The Self-blaming Victim by Idil Hussein

Warning: The following content discusses sexual assault.

Usually, it is easy for me to assert my feminine liberties, meaning that I am a whole person who deserves respect despite how little I wear and how sexual I am perceived to be. I will scream and shout about how I can be sexual and that does not give anyone the right to touch or try me. But then, I get assaulted. At this point, deserving respect is the hardest thing for me to believe.

Sometimes it’s easier to believe that there is something you can do to stop it next time. Sometimes it’s easier to find safety in wearing a bit more. Sometimes it’s easier to find protection in only going out when the sun is up, or when you are surrounded by your home girls. Sometimes it’s easier to believe the crap we’re fed because, let’s face it, nothing is scarier than knowing that, no matter what, you will always be helpless and at the mercy of men who see you as nothing but their own personal endless well of whatever they desire at the moment.

While acknowledging the inconsistencies that lie within blaming the victim, I instinctively retreat to that very thinking when faced with the situation of being the victim. I unconsciously feel shame in the very same clothes that make me feel most comfortable and free. I automatically feel like I am at fault when I am sexually assaulted, with the thinking of maybe if I was a little less *me* then maybe this wouldn’t happen so much. This is a lot easier for me to wrap my head around instead of believing that some men truly think I am deserving of this magnitude of violence.

Despite me being the victim, I was reared in submission to the same rape culture my rapists’ have. Just like with racism and misogyny, victims of sexual violence often turn to internalizing their trauma. Coming to understand that the world is scary and has intentions of destroying me isn’t exactly an easy pill to swallow. Sometimes it’s easier to blame myself because that means I at least have some sort of control over the situation. Sometimes it’s easier to not accept reality because accepting reality means not being able to function for a few days, weeks, even months.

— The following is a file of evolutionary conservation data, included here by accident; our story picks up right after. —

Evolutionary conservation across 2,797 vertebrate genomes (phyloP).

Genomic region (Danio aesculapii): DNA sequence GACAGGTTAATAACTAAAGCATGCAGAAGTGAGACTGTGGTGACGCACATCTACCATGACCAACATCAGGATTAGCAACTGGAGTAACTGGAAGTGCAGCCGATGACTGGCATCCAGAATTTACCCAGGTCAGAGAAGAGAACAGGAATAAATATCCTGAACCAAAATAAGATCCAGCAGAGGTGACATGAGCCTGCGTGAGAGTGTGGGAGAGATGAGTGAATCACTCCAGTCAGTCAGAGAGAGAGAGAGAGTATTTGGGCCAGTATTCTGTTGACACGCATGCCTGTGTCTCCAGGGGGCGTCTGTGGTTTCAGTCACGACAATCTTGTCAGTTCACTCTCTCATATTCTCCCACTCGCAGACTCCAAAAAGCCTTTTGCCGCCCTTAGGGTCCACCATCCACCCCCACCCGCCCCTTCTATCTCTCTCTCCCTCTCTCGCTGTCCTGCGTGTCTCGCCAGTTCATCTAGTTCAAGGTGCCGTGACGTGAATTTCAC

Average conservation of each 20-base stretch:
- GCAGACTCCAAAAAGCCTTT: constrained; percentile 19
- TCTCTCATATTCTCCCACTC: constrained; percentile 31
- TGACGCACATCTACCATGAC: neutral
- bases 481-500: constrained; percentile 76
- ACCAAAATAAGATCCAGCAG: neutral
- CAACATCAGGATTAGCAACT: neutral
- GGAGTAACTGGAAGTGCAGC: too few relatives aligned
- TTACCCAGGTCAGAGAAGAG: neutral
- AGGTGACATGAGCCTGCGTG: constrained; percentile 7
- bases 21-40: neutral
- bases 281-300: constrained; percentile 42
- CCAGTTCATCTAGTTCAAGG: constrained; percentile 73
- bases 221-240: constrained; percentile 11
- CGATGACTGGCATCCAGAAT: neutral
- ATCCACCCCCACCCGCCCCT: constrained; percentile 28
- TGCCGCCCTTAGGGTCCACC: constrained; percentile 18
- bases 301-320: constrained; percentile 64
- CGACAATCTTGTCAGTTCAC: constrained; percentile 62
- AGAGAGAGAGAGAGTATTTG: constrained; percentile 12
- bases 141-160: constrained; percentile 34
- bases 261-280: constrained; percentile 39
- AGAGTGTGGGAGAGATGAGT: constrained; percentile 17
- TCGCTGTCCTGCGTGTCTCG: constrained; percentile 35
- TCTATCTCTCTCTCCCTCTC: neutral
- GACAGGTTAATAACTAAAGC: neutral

Victim blaming is not right or healthy at all. As hard as it is to accept the fact that I am a victim of sexual assault, it is the first step to changing the narrative of my life. Victim blaming myself will not make me feel better in the long run, nor will it save me the next time I am preyed upon. But it is hard to understand this right after an assault. This is why it is so important to affirm and believe survivors. This is the importance of a support group that understands sexual assault and is ready to remind you that it is never your fault. If it were not for my lovely circle of friends, I would have continued to internalize and blame myself for violence I could not have stopped. I would have continued to be disgusted with myself over something that I had no control over.

In closing I am nowhere close to healed or whole. However, I am at a level of peace and calmness I would never have reached if I were not surrounded by people who believed in me even when I did not believe in myself.

Thank you for taking the time to read, “The Self-blaming Victim”. If you enjoyed this article or it has moved you in any way, please consider supporting the Joseph and Evelyn Lowery Institute for Justice & Human Rights at www.loweryinstitute.org. Let us be the change!

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